Former Kivalliq Hall students can now apply for compensation

Independent Assessment Process is accepting applications until January 2020

Former students of Kivalliq Hall who plan to file claims of abuse they suffered while living in the residence now have until Jan. 25, 2020, to do so. (Photo by Sarah Rogers)

By Sarah Rogers

Former students of Kivalliq Hall in Rankin Inlet are now eligible to apply for residential school settlements.

Until recently, the school’s former students weren’t able to file a claim through the federal Independent Assessment Process, which was established in 2007 under the Indian Residential Schools Settlement Agreement to resolve claims of serious sexual, emotional or physical abuse that former students suffered while attending residential schools.

That application process wrapped up in 2012 for most residential school survivors, though Kivalliq Hall wasn’t added to the list of eligible schools until last year.

Following a July 2018 decision from the Nunavut Court of Appeal, which upheld a lower court decision, the court issued an order to implement the process as of April 25, 2019.

Former students of Kivalliq Hall who plan to file claims now have until Jan. 25, 2020, to do so.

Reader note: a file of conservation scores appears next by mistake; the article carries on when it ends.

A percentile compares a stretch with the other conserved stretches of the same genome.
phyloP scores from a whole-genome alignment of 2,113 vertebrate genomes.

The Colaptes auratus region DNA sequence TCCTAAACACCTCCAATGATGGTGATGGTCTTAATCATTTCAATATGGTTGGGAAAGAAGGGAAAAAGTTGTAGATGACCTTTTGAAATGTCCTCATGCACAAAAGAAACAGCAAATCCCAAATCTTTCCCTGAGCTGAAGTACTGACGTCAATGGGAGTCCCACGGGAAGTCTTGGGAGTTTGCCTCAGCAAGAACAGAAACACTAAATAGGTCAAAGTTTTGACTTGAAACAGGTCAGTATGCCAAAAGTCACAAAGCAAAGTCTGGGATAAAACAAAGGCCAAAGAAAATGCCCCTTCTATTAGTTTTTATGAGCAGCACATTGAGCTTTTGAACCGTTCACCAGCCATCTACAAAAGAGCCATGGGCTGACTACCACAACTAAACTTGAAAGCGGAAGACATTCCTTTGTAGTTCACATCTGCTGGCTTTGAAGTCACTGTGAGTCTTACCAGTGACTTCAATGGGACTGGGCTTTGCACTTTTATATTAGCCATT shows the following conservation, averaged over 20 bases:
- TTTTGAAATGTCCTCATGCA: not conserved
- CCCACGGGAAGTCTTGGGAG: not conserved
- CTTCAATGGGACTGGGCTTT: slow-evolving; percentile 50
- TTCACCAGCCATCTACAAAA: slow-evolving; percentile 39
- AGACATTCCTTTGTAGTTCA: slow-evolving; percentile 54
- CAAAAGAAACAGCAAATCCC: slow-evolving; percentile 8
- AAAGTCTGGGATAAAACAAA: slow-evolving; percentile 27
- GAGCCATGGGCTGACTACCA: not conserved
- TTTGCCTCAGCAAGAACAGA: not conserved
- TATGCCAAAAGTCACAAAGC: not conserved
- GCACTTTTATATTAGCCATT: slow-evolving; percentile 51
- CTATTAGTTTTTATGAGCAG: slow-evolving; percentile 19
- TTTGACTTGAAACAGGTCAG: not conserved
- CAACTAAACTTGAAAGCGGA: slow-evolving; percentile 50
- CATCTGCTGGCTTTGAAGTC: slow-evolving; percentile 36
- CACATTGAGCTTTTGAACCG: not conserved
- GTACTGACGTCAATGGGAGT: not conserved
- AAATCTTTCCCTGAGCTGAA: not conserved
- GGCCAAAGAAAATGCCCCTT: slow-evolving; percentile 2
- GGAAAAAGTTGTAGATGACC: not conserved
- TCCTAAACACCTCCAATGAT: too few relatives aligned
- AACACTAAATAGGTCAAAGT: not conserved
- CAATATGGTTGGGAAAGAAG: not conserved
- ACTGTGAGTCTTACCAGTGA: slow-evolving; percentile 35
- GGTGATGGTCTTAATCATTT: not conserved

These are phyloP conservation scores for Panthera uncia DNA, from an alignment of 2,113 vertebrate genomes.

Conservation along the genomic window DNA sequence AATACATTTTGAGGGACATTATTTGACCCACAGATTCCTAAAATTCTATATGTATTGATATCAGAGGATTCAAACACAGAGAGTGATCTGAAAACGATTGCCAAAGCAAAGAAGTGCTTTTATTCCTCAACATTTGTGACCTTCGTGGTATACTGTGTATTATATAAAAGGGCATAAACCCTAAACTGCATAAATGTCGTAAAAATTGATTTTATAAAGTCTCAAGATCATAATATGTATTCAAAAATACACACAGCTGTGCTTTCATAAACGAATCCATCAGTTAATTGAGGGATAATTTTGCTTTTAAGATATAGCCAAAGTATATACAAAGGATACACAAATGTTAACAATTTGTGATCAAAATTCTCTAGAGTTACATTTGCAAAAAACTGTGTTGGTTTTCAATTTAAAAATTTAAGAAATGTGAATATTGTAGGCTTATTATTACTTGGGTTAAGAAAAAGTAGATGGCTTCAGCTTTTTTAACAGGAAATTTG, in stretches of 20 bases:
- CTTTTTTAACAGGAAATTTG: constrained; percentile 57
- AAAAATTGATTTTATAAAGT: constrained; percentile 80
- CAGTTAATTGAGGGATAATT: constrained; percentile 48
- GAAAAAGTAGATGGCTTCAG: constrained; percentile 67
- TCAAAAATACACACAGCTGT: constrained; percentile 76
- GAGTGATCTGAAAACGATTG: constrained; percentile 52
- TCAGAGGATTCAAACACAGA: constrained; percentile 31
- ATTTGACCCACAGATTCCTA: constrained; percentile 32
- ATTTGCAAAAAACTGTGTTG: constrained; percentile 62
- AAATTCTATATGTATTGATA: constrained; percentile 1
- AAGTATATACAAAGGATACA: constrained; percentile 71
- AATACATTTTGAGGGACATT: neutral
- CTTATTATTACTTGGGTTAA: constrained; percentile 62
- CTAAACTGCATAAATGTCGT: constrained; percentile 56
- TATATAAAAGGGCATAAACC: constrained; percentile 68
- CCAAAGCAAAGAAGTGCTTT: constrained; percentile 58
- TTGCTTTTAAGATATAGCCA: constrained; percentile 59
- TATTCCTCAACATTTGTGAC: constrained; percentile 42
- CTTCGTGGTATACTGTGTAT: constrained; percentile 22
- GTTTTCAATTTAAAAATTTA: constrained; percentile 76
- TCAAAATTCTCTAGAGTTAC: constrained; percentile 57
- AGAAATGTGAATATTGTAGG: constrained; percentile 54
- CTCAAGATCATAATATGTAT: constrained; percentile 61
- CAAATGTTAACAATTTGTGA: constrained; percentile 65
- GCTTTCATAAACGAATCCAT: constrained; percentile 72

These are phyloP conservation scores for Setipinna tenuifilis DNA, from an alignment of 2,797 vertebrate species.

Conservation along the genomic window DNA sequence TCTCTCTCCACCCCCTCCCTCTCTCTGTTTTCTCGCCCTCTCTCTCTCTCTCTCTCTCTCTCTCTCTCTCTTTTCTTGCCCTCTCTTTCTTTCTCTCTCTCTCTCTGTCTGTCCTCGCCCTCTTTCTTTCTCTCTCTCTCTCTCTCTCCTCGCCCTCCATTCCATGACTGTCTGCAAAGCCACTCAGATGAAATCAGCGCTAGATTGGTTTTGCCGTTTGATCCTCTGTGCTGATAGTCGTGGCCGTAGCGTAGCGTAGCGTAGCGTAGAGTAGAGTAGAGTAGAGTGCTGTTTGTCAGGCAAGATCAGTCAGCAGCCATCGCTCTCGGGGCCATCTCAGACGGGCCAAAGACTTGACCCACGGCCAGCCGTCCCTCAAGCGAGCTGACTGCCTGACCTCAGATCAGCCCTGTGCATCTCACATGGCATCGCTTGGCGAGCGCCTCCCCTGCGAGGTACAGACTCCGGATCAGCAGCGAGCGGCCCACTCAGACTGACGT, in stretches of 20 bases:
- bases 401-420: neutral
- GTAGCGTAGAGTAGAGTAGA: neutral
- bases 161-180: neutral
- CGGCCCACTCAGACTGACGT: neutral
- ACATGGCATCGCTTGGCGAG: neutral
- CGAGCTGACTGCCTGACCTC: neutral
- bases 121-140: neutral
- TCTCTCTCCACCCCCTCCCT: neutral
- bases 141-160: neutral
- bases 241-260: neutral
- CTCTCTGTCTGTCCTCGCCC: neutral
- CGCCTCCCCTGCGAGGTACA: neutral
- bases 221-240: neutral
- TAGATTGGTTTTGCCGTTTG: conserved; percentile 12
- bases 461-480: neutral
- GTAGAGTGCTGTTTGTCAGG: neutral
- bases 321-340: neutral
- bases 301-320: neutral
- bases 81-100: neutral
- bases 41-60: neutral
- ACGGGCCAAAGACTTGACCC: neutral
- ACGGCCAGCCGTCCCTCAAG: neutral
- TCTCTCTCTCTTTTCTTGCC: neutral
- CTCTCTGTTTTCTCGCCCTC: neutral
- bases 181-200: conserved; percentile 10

Kivalliq Hall operated as a 40-bed residence in Rankin Inlet between June 1985 and December 1997.

The original case to include Kivalliq Hall within the residential schools settlement was launched by Baker Lake MLA Simeon Mikkungwak, who stayed at the residence while attending the Keewatin Regional Education Centre in Rankin Inlet in the mid-1980s.

The court case centred on who was ultimately responsible for the hall’s operation and the care of its students.

Though the school was operated by the Northwest Territories, the territory was at the time administered by a federally appointed commissioner.

In addition to residents of Kivalliq Hall, some individuals who suffered abuse while on the grounds of Kivalliq Hall—to take part in authorized activities, like sporting events—may also be eligible to apply to the IAP as non-residents.

The Indian Residential Schools Adjudication Secretariat, which administers the IAP, said it is working alongside NTI and the Kivalliq Inuit Association to communication the process to former students of the school.

To date, the secretariat has resolved more than 99 per cent of the 38,000 IAP claims it has received. The agency plans to complete its mandate by March 2021.

More information about the IAP is available here, along with application forms. Former students can also call the IAP’s toll-free line at 1-877-635-2648.

Former students of Kivalliq Hall could also be eligible for the Common Experience Payment, a lump sum payment administered by the federal government recognizing the experience of living at a residential school.

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